Meander1 I do still have R. America Pillar combined with C. Polish Spirit, both doing well. Another combination, a yellow large-flowered climber R. Goldstern, a small-flowered purple R. Veichenblau, with white clematis Madame le Coultre and blue clematis The President, unfortunately just did not thrive. Their location, a trellis/gate/fence at the corner of the back garden, turned out to be too rocky and dry to sustain them for more than a couple of years. Only R. Goldstern still clings to life, but is not happy there. Clematis seem to struggle here, even the strong varieties like C. montana and C. armandii. One huge rambler, R. Amaglia has recently grown to the point that it is blocking me from visiting a lower western section of the front garden. Of course it does keep the deer from coming in at that point too.

  6. tractor1 06/28/2013

    "Would a rose by any other name smell as sweet?"
    http://www.psychologytoday.com/blog/adventures-in-old-age/201001/was-shakespeare-wrong-would-rose-any-other-name-smell-sweet

  7. mainer59 06/28/2013

    I love your garden, in this post and the previous ones. As to the fading rose (4th down, left column), from pink to white, that is true of many old roses. One possible identification, mentioned by grannymay in her post, is American Pilar, although yours seems to have more petals per blossom and may start as a paler pink. http://apps.rhs.org.uk/plantselector/plant?plantid=5207 It is just coming out now in my Maine garden and is retaining a bright pink color because the sun has yet to shine on it in a series of rainy days. When it has been blooming for a while it takes on a multicolored effect with newer blooms a brighter color. Question: are your roses plagued by Japanese beetles? I grow mostly old ones that bloom once so that the flowers are gone when the beetles emerge, but I'd like to try repeat bloomers.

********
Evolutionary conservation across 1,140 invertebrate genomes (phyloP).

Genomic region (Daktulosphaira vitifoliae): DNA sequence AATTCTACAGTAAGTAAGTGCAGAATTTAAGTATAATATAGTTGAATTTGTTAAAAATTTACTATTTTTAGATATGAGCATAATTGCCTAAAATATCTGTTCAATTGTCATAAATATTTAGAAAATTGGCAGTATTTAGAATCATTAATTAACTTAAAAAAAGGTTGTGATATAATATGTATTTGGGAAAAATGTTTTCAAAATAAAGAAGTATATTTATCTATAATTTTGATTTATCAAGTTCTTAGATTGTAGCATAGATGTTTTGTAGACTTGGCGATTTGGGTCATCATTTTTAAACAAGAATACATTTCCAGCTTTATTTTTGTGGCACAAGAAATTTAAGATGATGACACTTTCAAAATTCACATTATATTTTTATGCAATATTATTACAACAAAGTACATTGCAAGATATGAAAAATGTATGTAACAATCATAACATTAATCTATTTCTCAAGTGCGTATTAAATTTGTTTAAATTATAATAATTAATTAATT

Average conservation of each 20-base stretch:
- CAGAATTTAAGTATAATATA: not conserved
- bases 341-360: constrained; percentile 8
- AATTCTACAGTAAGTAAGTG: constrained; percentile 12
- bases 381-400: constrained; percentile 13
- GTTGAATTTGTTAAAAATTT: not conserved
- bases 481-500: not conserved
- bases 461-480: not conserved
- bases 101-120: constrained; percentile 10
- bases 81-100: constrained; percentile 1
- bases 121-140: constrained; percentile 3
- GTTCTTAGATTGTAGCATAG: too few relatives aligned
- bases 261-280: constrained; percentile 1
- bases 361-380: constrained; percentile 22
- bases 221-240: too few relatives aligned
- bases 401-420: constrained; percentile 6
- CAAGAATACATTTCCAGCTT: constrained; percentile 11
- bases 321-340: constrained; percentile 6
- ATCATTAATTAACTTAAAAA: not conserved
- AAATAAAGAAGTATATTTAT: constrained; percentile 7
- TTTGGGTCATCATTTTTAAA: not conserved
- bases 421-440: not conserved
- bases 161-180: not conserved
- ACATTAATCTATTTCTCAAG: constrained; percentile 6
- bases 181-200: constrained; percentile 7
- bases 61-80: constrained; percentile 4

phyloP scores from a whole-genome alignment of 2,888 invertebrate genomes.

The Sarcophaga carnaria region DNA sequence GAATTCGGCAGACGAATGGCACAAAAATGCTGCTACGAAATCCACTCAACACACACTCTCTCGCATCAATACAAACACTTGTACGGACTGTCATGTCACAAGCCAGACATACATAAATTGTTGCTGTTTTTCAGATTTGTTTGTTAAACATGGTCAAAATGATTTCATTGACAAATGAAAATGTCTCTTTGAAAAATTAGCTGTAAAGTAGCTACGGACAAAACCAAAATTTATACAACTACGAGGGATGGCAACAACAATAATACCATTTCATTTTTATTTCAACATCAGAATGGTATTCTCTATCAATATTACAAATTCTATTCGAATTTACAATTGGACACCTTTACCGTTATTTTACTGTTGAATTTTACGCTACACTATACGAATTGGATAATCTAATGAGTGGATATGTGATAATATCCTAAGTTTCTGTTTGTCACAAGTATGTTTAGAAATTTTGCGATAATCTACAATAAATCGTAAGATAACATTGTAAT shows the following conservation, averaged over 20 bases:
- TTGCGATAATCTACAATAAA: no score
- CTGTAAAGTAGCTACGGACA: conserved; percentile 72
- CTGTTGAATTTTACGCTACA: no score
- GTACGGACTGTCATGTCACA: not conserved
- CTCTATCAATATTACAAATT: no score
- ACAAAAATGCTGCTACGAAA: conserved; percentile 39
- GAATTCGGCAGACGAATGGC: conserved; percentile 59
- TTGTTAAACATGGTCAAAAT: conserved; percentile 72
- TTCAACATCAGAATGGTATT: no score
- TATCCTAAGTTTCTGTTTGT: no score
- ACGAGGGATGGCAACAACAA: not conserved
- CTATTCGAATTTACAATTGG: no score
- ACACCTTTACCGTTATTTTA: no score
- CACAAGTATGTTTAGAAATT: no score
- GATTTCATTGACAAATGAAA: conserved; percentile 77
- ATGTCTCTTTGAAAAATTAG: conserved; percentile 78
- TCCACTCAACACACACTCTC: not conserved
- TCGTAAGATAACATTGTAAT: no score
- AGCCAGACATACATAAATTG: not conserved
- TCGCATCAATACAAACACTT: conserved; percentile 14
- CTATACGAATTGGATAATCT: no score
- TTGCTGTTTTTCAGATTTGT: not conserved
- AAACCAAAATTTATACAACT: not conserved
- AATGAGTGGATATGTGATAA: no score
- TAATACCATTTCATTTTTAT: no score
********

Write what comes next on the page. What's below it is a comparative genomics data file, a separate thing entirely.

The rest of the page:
8. Quiltingmamma 06/28/2013

    Just love your garden. Thanks for sharing it throughout the seasons. Roses seem to love the Island. Brings back memories of my mother's garden with her 100+ roses. I love the combination of clematis and rose.The sauna is a great touch. Would make a great tool shed, I expect, but looks like the inside doesn't get used.
    Feel free, in December or January, to share photos of the last few blooms in the garden. For some of us, it will make us green with envy, and it will be the only 'green' we get until May.

  9. JaneEliz 06/28/2013